Problems with the GI Methodology and Variability

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If foods do have different glycemic responses, why the controversy? Several problems with the methodology used to determine GI have been cited [1]. As noted above, 50 g of digestible carbohydrate from foods is used to determine the GI. Although this would seem logical, in reality it does not reflect the actual amounts of carbohydrate contributed by individual foods in the usual diet. As mentioned, foods that in usual portion sizes contribute minimal amounts of carbohydrate, despite having a high GI, would not elicit much of a glycemic response. And conversely, foods such as pizza may have a lower GI number, but the usual portion size consumed would contribute a considerably greater amount of total carbohydrate resulting in a higher GL.

The GI only measures glucose above the beginning fasting glucose. If it measured what occurs naturally, the fasting glucose value would decrease over time and the area under the curve (AUC) would be greater. Therefore, some researchers favor the use of the whole AUC as the real measure of glucose availability [1]. If the AUC is calculated in this manner, the differences in

GIs between foods are greatly attenuated. For example, a person with a fasting glucose of 75mg/dl (4.2mmol/l) ingests two foods, one with a GI of 100 and the other a GI of 72. If the GI were calculated by using the whole glucose AUC instead of only the area above the fasting glucose, the values would be 100 and 92, respectively. The difference changes from 29 to 8 units. Furthermore, the GI is measured in the morning, after an overnight fast. Several studies have reported that if the GI is measured after lunch, the differences in GI would be considerably less than after breakfast.

A major problem, however, is the reproducibility and variability of the glucose response. Reproducibility of the glucose response in the same subject has not been adequately studied, and the individual blood glucose response to any food or meal is highly variable, both within and between individuals -ranging from 23 to 54% [1, 8]. Values for the GI of foods are broad. For example, Australian potatoes have a GI of 87-101, placing them in the high GI group. In the United States and Canada potatoes have a GI ranging from 56 to 77, placing them in the moderate GI group [9]. GI values for boiled rice vary from 45 to 112. Bananas range from 30 to 70, partially depending on their degree of ripeness. The GI from different types of spaghetti varies even more widely. White, durum-wheat semolina spaghetti varies from 45 to 65, depending on the length of cooking time. Even prepared foods vary greatly. For example All-Bran cereal ranged from 30 in Australia to 51 in Canada, and corn chips varied from 72 in 1985 to 42 in 1998 [10].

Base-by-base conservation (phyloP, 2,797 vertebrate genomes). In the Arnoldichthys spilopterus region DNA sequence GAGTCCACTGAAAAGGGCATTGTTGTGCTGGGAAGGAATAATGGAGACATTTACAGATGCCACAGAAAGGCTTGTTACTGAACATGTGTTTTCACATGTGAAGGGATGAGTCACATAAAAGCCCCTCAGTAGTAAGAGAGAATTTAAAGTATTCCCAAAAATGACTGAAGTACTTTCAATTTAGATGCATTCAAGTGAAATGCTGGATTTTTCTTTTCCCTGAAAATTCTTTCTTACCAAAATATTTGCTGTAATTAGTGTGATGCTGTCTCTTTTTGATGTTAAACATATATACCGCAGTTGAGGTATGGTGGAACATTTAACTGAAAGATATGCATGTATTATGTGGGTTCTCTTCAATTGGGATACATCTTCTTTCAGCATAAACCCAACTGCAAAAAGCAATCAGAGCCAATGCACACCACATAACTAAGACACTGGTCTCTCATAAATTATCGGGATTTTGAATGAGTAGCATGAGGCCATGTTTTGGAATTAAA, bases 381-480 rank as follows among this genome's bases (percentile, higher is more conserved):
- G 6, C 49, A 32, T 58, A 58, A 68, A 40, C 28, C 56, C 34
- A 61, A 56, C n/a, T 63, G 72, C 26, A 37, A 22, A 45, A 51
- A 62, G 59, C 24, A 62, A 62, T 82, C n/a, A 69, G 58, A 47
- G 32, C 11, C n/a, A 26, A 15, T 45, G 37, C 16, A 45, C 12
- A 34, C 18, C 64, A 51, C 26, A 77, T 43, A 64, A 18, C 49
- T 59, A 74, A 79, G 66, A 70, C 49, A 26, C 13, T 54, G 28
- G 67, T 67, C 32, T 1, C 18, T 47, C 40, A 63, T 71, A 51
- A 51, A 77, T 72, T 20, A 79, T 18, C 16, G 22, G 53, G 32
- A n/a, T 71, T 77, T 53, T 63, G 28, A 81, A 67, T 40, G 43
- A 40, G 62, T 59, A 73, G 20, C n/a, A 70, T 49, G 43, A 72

Testing of blood glucose before and after eating a particular food by an individual may be the best way to determine an individual's glycemic response. However, this may not be accurate either as rarely do individuals eat only one food at a meal. The glucose response to a meal is determined first of all by the total amount of carbohydrate in a meal and secondly by the combination of carbohydrate foods in a meal. If a high GI food is eaten in combination with a low GI food, the GI response will be moderate. For example, a high GI cereal eaten with milk will have a moderate GI response. Adding fat to potatoes can also change their GI response. The GI response to a particular food can also be lowered by eating less of the food. Protein in the meal does not affect the glycemic response [11], whereas large amounts of fat may.

Another major problem is that the GI is not the best indicator of healthy food choices. Although many healthy foods have a low GI (whole grains, fruits, vegetables, legumes, dairy products), there are also foods of questionable value with low or moderate GI values. For example, soft drinks, candies, sugars, and high fat foods fall into this questionable category. The GI of foods can be lowered by adding or substituting sugars, especially fructose, sugar alcohols, or fat.

In addition, the insulin response to a given food is not linear and is not consistently related to either the carbohydrate content or glycemic effect of food [12]. The insulin response to a 100-gram portion of a particular food is not

Table 2. Summary of high versus low glycemic index diets in diabetes

Outcome Type-1 diabetes Type-2 diabetes

(4 studies; 36 subjects; (12 studies; 175 subjects; ~4 weeks duration) ~5 weeks duration)

low GI diet no difference low GI diet no difference significantly between significantly between better diets better diets


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Diabetes 2

Diabetes 2

Diabetes is a disease that affects the way your body uses food. Normally, your body converts sugars, starches and other foods into a form of sugar called glucose. Your body uses glucose for fuel. The cells receive the glucose through the bloodstream. They then use insulin a hormone made by the pancreas to absorb the glucose, convert it into energy, and either use it or store it for later use. Learn more...

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